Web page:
Alaska is famous for its breathtaking landscape, exceptional hot springs, and extreme weather. And in recent years it’s also become somewhat famous for claims that the state has no snakes. A big bonus for snake-o-phobes who aren’t a fan of the slithering kind.
So are there snakes in Alaska? For many years the official answer was a resounding no. However new sightings and information are beginning to show that Alaska’s claim to fame as a no-snake state is slowly coming to an end.
Are there snakes in Alaska? The short answer is Yes, the long answer is it’s complicated
But let’s start with the positives.
Alaska doesn’t have snakes that will cause harm to humans. That’s always good to hear, especially if you’re from an area of the world where you always have to be wary when opening the shed, or shifting that pile of wood that’s been laying around the yard for months.
However Alaska does have one kind of snake – the common garter snake (Thamnophis sirtalis). There have been several sightings of this snake in Alaska in recent years (particularly in the Alaskan Panhandle), and while these sightings haven’t been officially confirmed, it seems highly likely that they are real sightings considering there have been multiple reports of garter snakes in Alaska for more than a decade. In fact even the Alaska Herpetological Society has made mention of these snakes in the past too.
Garter snakes were previously thought to be non-venomous, but discoveries in the last two decades have shown that they do actually have a mild venom. They’re not very good at delivering that venom though, which is why for many years people thought they were completely harmless.
In the few cases where people have been bitten, the reaction has resulted in bruising and some swelling. Certainly not a nice experience, but not the worst either – especially when it comes to snakes!
Do these snakes attack?
Typically no. Usually when disturbed they tend to try and get away from humans. That said, bites have happened in the past and they have been known on rare occasions to coil and then strike at people if they feel threatened. In general though, they are pretty harmless.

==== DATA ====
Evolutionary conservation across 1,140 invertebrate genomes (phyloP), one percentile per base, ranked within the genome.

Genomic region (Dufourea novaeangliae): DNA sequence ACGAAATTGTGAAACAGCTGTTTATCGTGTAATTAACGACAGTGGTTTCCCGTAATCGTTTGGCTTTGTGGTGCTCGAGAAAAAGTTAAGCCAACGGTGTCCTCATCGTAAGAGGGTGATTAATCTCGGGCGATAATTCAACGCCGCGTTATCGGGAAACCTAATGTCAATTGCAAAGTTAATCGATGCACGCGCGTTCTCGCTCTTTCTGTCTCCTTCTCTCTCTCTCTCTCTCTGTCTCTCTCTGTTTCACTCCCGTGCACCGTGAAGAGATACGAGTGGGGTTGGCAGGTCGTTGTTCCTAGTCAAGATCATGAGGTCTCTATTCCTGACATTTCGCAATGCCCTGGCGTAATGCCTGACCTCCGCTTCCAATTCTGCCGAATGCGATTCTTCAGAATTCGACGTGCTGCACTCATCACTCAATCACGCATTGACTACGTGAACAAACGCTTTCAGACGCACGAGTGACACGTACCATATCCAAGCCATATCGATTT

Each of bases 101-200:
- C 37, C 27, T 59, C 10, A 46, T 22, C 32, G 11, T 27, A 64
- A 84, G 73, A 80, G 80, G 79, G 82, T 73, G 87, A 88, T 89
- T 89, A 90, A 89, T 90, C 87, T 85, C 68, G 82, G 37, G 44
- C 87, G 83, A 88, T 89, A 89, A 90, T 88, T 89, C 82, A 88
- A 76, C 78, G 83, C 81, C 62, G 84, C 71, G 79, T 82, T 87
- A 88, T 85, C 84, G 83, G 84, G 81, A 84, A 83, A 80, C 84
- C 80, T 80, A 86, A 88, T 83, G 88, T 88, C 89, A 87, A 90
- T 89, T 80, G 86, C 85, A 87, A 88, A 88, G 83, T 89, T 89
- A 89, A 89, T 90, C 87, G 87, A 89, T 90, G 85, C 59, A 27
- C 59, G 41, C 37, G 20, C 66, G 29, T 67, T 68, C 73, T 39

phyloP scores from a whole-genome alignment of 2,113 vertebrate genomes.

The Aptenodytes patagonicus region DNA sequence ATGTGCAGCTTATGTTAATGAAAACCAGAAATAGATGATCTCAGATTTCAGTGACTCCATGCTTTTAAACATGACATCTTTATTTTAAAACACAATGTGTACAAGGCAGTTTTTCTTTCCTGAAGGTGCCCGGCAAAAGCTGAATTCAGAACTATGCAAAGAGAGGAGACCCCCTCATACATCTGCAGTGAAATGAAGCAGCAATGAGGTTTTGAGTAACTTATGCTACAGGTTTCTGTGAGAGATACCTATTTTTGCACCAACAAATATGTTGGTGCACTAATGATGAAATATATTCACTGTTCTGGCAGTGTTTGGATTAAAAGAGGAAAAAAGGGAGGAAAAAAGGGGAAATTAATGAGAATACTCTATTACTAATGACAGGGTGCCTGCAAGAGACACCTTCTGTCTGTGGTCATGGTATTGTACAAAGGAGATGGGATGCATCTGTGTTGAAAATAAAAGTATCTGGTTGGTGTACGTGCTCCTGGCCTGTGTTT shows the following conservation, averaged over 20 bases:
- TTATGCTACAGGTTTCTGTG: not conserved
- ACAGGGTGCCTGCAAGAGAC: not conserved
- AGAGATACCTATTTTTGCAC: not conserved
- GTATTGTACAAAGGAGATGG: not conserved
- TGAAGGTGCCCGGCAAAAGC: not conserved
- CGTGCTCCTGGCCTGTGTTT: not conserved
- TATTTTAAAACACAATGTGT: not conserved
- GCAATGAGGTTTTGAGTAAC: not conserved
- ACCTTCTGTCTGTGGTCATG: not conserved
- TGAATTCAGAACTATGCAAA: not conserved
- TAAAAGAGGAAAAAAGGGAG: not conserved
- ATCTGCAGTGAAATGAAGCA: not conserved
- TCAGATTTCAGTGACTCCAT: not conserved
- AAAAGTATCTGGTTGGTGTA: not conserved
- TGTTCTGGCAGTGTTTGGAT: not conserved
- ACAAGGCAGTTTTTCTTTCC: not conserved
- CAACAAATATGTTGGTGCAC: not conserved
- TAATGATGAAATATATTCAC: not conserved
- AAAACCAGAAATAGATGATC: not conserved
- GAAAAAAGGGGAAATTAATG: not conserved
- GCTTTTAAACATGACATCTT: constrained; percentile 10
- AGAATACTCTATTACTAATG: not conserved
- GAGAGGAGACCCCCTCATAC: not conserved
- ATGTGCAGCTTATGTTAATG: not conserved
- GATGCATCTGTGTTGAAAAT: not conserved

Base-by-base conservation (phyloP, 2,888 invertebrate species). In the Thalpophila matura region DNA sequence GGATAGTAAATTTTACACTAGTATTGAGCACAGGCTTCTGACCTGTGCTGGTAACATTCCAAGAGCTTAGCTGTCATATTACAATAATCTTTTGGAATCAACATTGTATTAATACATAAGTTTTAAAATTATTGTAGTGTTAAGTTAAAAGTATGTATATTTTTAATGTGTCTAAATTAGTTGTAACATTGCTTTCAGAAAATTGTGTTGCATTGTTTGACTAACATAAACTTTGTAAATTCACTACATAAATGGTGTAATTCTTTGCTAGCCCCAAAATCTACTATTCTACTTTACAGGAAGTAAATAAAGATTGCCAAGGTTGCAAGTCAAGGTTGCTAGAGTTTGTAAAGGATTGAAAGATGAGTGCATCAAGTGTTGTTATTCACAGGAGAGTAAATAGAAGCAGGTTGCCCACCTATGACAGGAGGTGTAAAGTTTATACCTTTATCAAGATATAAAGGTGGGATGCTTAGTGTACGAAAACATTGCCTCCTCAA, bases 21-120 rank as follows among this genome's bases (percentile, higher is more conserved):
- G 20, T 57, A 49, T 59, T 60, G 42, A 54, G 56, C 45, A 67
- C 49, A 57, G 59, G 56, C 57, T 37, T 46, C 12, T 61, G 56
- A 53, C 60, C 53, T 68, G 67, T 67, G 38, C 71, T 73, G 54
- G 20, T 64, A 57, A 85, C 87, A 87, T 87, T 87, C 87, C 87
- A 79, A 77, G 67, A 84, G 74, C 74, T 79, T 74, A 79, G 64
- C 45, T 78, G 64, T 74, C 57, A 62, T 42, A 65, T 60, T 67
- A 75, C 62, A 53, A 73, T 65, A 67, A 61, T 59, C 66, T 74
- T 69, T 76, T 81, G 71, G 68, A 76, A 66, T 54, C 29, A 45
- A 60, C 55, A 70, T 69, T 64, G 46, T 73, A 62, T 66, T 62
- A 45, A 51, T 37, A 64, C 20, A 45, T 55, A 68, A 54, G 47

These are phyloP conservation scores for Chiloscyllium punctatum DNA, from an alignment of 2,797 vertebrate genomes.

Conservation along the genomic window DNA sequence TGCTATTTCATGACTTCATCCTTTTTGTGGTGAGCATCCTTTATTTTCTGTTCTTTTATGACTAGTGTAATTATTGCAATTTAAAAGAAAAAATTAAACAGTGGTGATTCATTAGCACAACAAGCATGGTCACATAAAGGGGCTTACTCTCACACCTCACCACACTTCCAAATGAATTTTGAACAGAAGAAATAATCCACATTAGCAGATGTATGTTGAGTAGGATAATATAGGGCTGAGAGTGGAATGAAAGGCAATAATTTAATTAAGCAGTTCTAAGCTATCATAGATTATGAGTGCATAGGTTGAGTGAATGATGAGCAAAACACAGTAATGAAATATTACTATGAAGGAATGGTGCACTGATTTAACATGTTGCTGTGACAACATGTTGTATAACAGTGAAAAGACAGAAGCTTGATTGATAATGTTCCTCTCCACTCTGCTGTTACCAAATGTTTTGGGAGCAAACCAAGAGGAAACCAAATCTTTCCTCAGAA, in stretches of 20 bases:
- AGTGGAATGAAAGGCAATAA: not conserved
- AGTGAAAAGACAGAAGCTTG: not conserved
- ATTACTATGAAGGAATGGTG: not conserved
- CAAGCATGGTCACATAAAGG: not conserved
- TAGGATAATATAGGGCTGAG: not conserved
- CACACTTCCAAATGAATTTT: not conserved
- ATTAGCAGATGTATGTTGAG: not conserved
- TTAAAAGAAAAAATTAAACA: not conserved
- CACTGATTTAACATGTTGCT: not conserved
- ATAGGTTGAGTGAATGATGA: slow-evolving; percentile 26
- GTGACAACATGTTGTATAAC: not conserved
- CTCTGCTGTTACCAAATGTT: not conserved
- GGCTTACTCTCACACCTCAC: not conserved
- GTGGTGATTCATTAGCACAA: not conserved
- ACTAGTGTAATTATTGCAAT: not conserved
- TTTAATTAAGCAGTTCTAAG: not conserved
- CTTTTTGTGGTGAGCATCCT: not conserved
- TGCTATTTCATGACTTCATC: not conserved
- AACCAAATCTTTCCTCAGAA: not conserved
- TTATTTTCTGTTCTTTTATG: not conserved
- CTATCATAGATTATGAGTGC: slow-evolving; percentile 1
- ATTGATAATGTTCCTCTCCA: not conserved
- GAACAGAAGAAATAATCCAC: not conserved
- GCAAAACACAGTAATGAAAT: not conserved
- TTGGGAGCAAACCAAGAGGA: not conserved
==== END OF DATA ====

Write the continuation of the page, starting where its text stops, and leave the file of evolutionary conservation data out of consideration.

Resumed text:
Where can they be found in Alaska?
Most sightings of garter snakes have been concentrated around the Alaskan Panhandle – the southeastern part of the state.
What do you do if you find one?
If you find one of these snakes then leave them alone. You can report the sighting to the U.S. Fish and Wildlife Service.
What do they eat?
Garter snakes typically eat insects like worms, small fish and amphibians. However some have also been known to eat small mammals and birds.
Are there snakes in Alaska: To sum up
Although officially Alaska is a no-snake state, reports over the last few years have shown that there are snakes in Alaska. Thankfully those snakes are common garter snakes, a species that only have a very mild venom and naturally tend to shy away from humans. Most sightings have occurred in the Alaska Panhandle, so if you are staying in this region then it’s worth keeping an eye out.
If you’re not a fan of snakes, that’s not a reason to stay away from Alaska though. The likelihood of coming across a snake here is incredibly rare, while the experiences you will have by visiting this stunning state are second to none. As we’ve written about before. (Related: Breathtaking hot springs in Alaska).
What about other reptiles and amphibians?
Cold regions of the world like Alaska are notoriously hard places for reptiles to survive and thrive.
In fact because of that, there are no lizards in Alaska. Although there are a few kinds of salamander and newt in the state. There’s also four known sea turtles in Alaska too.
There are a few frog species in Alaska as well. The most common are the wood frog (Rana sylvatica), the Columbia spotted frog (R. luteiventris), and the western toad (Bufo boreas).
As places go, if you’re not a fan of reptiles then Alaska is one of the best destinations for you!
Are there any poisonous spiders in Alaska?
There’s a common saying that all spiders are venomous, but not all are poisonous. That’s important as in Alaska you won’t find either of the two U.S. medically significant poisonous spider species – Brown recluse spiders and Black Widows. In that sense, there are no dangerous spiders in Alaska.
However the Alaskan Panhandle has been home to the Hobo spider (Tegenaria agrestis) since the 1930s, and this spider does have mild venom. Although it’s not known to cause issues to humans.
Alaska also has some larger spider species too, such as Fishing spiders (Dolomedes) and Wolf spiders (Lycosidae). These two spiders are the largest in Alaska, and their legs can reach around 3 inches in length. That means one of these monsters can reach up to 6-7 inches in length from leg to leg!